With Seattle at home and the Panthers and 49ers dead even, the NFC Divisional round may belong to the home teams. As the NFL Playoffs heat up, so does the debate. Dan Salem and Todd Salem tackle this topic head on in part two of this week’s TD Sports Debate. Two brothers from New York yell, scream and debate sports.
In the NFC, the story seems very different. Instead of two, heavy, home favorites, there are four pretty even teams. On Saturday, the New Orleans Saints travel to Seattle to face the Seahawks. If this game was being played at a neutral site, it would be pretty even, especially after N.O.’s impressive showing on the road in San Francisco last round. However, playing in Seattle, the Seahawks should win.
Besides the fact that the Saints are clearly not as good on the road as they are at home, and forgetting even that the Seattle Seahawks are one of the best home teams in the league, there are two other factors at play here that favor the Seahawks.
1. Seattle has the best passing defense in the league, and New Orleans likes to pass. The Saints finished second in the league in passing offense, but the Seattle pass defense was so much better than everyone else in the league; like 400 yards better. Seattle allowed less than 2800 yards through the air this season. Do you know how many offenses finished with a total below 2800? Zero. So imagine the worst passing offense in the NFL, and now imagine something even worse. That’s what opponents play like against the Seahawks.
2. This game already happened. Week 13, the Saints traveled to Seattle and got their heads caved in, losing 34-7. Seattle’s offense has been lacking for spurts of this year. Playing at home against New Orleans was not one of those times.
In the other NFC semifinal, the San Francisco 49ers are playing the Carolina Panthers. Explain to me how there is any difference at all between these two teams. They are like mirror images of each other.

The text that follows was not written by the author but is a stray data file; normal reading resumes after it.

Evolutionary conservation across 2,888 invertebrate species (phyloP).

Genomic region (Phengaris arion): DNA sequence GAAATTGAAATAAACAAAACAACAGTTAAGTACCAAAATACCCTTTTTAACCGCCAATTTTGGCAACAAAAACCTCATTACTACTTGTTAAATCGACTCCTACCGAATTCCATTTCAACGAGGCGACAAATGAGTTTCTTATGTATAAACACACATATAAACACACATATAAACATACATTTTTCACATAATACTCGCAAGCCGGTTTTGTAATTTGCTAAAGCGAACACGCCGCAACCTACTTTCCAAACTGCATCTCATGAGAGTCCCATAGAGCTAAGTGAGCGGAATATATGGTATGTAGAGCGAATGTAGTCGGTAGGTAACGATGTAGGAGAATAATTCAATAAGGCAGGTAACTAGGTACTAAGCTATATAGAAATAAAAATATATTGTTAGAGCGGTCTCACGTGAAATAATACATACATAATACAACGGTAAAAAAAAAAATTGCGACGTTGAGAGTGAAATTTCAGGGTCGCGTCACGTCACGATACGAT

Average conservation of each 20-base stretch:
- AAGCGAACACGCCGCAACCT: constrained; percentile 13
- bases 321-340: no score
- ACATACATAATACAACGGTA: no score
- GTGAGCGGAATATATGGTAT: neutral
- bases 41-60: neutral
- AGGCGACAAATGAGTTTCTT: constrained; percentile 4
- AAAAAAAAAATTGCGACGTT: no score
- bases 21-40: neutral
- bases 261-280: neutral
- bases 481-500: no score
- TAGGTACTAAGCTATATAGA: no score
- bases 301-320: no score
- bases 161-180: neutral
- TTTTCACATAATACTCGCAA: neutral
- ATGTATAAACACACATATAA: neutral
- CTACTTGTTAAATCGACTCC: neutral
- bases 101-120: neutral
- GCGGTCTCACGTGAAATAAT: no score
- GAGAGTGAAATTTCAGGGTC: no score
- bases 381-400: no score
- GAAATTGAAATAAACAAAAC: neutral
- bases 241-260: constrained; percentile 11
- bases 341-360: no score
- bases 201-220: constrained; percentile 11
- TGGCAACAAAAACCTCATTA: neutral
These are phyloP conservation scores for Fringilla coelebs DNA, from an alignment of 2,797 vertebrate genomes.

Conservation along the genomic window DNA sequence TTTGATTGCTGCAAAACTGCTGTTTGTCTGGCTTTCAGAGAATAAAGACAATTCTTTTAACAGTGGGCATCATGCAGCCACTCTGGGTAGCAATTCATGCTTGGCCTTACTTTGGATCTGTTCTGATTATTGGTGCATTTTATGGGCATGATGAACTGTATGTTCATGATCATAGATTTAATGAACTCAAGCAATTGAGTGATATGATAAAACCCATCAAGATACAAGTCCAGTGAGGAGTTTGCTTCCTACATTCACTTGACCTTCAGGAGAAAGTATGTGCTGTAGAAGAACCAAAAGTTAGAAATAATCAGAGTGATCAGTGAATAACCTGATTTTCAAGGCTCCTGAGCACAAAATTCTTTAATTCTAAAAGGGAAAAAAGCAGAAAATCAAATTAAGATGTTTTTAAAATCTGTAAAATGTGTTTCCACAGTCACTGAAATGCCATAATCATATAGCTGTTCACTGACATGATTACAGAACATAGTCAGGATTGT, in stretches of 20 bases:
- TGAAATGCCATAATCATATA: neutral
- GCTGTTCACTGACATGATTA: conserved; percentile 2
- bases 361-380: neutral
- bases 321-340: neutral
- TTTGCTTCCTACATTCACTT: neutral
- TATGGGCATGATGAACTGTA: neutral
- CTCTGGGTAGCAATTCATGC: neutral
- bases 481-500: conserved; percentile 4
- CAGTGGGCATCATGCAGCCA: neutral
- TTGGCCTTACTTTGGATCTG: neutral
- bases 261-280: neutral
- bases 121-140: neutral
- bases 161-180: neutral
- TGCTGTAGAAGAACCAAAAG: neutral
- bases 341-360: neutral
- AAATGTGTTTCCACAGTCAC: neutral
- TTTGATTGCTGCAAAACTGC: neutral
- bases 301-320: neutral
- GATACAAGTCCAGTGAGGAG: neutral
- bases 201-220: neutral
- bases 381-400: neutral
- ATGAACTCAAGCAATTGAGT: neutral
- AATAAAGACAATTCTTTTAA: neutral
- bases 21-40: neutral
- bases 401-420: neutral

Wait a second, you may have “picked” the Seahawks to win, but calling this a pretty even matchup on a neutral site is bogus. This matchup would be decent in New Orleans, but anywhere else it so strongly favors Seattle that I’d think you would actually make a definitive statement for once. If the Saints try similar run-heavy tactics like they used to beat Philadelphia, they’ll be in for another long game. The only way they win is if Seattle craps the bed.
The other NFC matchup really excites me and not for your “mirror image” reason which is scary accurate. Take a look at the offensive and defensive ranks of our two teams:
Offense: Team 1 is 30th Passing, 3rd Rushing compared to Team 2 at 29th Passing, 11th Rushing
Defense: Team 1 is 7th Passing, 4th Rushing compared to Team 2 at 6th Passing, 2nd Rushing
Which team is which? Team 1 is the 49ers and Team 2 the Panthers, like it even matters. Their quarterbacks are even scary similar in style of play, stature and poise in the pocket. I’m psyched for this game because I LOVE smash mouth football. Maybe it’s because I’m a Jets fan, but two great defenses matching up is awesome. Two great ‘running’ quarterbacks matching up is awesome. Put those together and this game will be fun as hell. I’m not talking the 10-9 affair that took place when these teams met earlier this season. I’m talking a 17-14 type of game with big plays and big turnovers but little time in the endzone.
I’m dancing around the real question here, I know. Who wins? When all else is created equal I favor the home team. It’s not a rule as of yet, but it should be. Carolina is hungry for playoff success and playing in front of its home fans. Look for them to win on Sunday.